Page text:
Culture  /  Journal Article

From Saint to Stereotype: A Story of Brigid

Caricatures of Irish immigrants—especially Irish women—have softened, but persist in characters whose Irishness is expressed in subtle cues.

From the 1840s onward a consistent stream of young, single women and girls flowed into in the United States from famine stricken Ireland. Many of these new arrivals were named Bridget for the beloved Irish Saint, Brigid. Many, too, went into domestic work once they got here. By the 1850s, roughly seventy-five percent of all women in domestic service jobs in New York City were Irish immigrants. By 1900, some sixty percent of all Irish-born women who had worked in America had done so in domestic service, as historian Hasia Diner points out in Erin’s Daughters in America. So many among this cohort were named Brigid or Bridget, in fact, that the name came to represent this entire population.

Before long, Bridget, or Biddy for short, became a caricature in women’s magazines of the nineteenth century, embodying exactly the opposite of the gentility and refinement possessed by the Victorian women who employed her. Where the Victorian ladies were demure and dainty, Biddy was rough and uncouth. Where they were efficient and well-mannered, she was lazy and prone to violent outbursts. Where they were measured and careful, she was clumsy, ever breaking crockery. Bridget, writes April Schultz in “The Black Mammy and the Irish Bridget: Domestic Service and the Representation of Race, 1830–1930,” was part of the “not-quite-white” Catholic immigrant population, which struck fear in the hearts of American Protestants. In “The Stage Irishwoman,” women’s studies scholar M. Alison Kibler further accentuates the nativist, anti-Catholic sentiment of the time, noting that “Irish Catholic servants were accused of being spies for the Pope and of baptizing Protestant babies while employers were away.”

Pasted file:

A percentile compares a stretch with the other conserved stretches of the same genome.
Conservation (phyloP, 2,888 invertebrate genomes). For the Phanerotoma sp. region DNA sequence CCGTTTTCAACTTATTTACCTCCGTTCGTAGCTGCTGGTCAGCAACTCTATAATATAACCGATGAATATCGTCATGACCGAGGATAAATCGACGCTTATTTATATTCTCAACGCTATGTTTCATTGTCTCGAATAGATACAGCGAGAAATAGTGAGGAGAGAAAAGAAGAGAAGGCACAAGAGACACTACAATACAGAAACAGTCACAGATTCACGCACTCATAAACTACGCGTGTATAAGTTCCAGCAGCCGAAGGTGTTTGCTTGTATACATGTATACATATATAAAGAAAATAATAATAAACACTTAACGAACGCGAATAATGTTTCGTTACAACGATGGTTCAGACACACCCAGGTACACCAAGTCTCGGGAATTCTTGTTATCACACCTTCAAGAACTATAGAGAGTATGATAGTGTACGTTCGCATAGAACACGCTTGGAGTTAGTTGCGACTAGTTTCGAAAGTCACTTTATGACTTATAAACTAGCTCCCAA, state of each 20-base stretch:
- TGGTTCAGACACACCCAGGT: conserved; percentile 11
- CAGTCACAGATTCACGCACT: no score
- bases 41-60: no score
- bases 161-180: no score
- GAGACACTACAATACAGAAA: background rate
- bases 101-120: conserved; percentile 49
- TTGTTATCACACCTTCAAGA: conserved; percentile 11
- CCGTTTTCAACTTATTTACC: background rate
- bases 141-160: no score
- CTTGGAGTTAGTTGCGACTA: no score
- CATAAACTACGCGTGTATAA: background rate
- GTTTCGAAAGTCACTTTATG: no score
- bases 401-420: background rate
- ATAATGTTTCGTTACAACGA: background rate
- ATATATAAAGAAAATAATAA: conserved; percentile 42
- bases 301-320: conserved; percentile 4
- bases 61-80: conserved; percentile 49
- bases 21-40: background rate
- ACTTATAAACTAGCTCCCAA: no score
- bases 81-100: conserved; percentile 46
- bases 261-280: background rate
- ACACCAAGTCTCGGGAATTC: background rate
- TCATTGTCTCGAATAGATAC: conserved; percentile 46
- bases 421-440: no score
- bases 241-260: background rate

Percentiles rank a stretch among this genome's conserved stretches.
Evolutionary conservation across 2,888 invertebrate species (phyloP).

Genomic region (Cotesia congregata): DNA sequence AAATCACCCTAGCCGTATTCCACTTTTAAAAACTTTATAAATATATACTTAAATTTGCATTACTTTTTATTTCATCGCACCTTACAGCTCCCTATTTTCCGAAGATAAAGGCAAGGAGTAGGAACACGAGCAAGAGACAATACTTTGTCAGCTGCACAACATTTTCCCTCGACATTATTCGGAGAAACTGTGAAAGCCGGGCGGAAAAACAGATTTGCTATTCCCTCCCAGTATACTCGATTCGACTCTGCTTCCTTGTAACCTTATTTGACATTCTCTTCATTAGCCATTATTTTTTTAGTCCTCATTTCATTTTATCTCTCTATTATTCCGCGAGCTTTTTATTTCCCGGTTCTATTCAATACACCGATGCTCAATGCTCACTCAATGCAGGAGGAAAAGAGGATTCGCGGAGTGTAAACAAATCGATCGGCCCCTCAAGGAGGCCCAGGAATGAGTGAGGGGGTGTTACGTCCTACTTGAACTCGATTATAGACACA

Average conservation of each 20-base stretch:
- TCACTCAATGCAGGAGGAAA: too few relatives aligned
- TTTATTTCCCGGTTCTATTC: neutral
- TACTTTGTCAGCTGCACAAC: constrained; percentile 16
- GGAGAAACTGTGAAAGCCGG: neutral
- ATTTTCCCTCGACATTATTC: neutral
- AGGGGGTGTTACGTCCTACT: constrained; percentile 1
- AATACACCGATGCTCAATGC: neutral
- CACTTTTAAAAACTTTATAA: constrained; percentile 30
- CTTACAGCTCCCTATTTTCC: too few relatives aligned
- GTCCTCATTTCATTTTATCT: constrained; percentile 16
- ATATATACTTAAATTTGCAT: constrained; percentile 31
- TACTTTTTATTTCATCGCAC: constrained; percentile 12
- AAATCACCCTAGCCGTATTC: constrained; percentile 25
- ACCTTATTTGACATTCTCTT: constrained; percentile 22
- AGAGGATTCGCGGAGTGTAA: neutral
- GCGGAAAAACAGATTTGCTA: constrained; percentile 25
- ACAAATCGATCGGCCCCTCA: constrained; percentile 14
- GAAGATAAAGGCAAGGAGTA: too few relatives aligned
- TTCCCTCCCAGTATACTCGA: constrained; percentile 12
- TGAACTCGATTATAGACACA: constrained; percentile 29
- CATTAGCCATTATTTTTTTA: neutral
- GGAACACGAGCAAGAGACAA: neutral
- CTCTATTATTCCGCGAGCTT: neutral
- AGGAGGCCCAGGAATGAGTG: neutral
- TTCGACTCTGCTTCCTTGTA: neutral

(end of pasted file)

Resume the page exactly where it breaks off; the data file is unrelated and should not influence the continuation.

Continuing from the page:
In caricatures, as Christine Palumbo-DeSimone points out in “’Kitchen Queens’ and ‘Tributary Housekeepers’: Irish Servant Stories in Nineteenth-Century Women’s Magazine Fiction,” Bridget’s manner of speech was irreverent, and her prattle was frequently the subject of ridicule and imitation. In 1856’s “Trials of an English Housekeeper,” which appeared in the magazine Godey’s Lady’s Book, said housekeeper observes that her employer is “takin’ to the bottle,” upon being asked to provide a drink. In 1861’s “In Need of a Servant,” from Peterson’s Magazine, Bridget O’Mulligan evades the question of where she last worked with “the air…of an empress,” and notes, “Last, is it? Shure, and I’m not in the habit of having questions asked.” In 1891’s “How I Advertised for a Servant” a “toothless monster” is interviewed by a potential employer seeking an American-born maid. The Irish woman responds, “I’m an American born, an’ me father an’ hither before me. Shure, an’ its mesilf can do yer whurk like a charm.”